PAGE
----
He had other advice, too. He thought family was the most important thing and advised us to “never be satisfied.” He displayed a quote on his desk that read: “The greatest risk in life is not taking one.” I now carry this in my wallet. While he was scouted by the Cleveland Indians as a teen, his first love was gold. I think most of what he believed about the world was learned on the links while smacking around that little white ball. He said golf was a lot like life—and I know there were many, many times when he didn’t’ stop at 18 holes, he’d play 36, weather and wife permitting. During our last dinner together a few days before he died, he offered sage golf betting advice, which I think is good life advice—he said, “when you know you’re better than them, you still have to let them win a few times or at least catch up with you at the 11th hole, otherwise, they’ll stop playing with you.”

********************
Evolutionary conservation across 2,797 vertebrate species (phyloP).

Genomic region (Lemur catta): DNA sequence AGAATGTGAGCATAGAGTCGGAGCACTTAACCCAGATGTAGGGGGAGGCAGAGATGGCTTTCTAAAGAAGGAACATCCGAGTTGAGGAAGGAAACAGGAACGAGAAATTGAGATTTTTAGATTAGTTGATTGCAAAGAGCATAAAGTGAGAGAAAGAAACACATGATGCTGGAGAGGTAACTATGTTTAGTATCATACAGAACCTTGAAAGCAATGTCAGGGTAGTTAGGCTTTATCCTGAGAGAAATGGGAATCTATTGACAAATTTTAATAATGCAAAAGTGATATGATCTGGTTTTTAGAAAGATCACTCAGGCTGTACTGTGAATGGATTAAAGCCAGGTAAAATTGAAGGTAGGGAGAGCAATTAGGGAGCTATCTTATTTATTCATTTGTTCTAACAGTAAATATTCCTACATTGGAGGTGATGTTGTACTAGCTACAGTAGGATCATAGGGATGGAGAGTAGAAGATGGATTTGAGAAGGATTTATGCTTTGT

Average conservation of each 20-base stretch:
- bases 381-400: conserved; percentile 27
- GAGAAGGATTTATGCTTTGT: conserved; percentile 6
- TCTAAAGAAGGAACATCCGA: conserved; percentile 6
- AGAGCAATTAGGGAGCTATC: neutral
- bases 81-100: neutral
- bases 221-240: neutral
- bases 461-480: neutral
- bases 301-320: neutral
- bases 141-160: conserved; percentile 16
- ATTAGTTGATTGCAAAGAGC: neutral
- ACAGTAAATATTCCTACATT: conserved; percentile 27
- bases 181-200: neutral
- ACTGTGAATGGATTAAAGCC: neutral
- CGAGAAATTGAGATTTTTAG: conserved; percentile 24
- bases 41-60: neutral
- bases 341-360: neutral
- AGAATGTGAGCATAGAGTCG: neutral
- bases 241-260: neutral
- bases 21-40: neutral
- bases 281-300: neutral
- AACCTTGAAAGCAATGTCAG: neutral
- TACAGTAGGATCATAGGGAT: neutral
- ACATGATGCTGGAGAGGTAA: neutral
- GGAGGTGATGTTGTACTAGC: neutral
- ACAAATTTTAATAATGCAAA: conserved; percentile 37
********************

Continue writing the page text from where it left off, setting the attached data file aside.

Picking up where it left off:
Makes sense. I’ve applied a tweaked version of this lesson to many situations–and come out ahead as a result.

He always said, “it’s not what time you show up, it’s what you do when you get there.” On this 2nd Father’s Day without you, Dad, we’re remembering the impact you made with what you did when you were here—and you always did it your way.

We love you and miss you very much.

Help us to be willing to stand by and not to play through—for those in genuine need. May we always play with honor. And finally, when we’ve putted out on the 18th green, we pray we will have demonstrated the integrity of our character, so that you will judge us worthy to join your threesome and play eternally on your heavenly course.”

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My House

House

They say “you can’t go home again.”

Ridiculous.

You can ALWAYS go home again. But it might not always be your home. There are painful but hopeful lessons to be learned in this realization.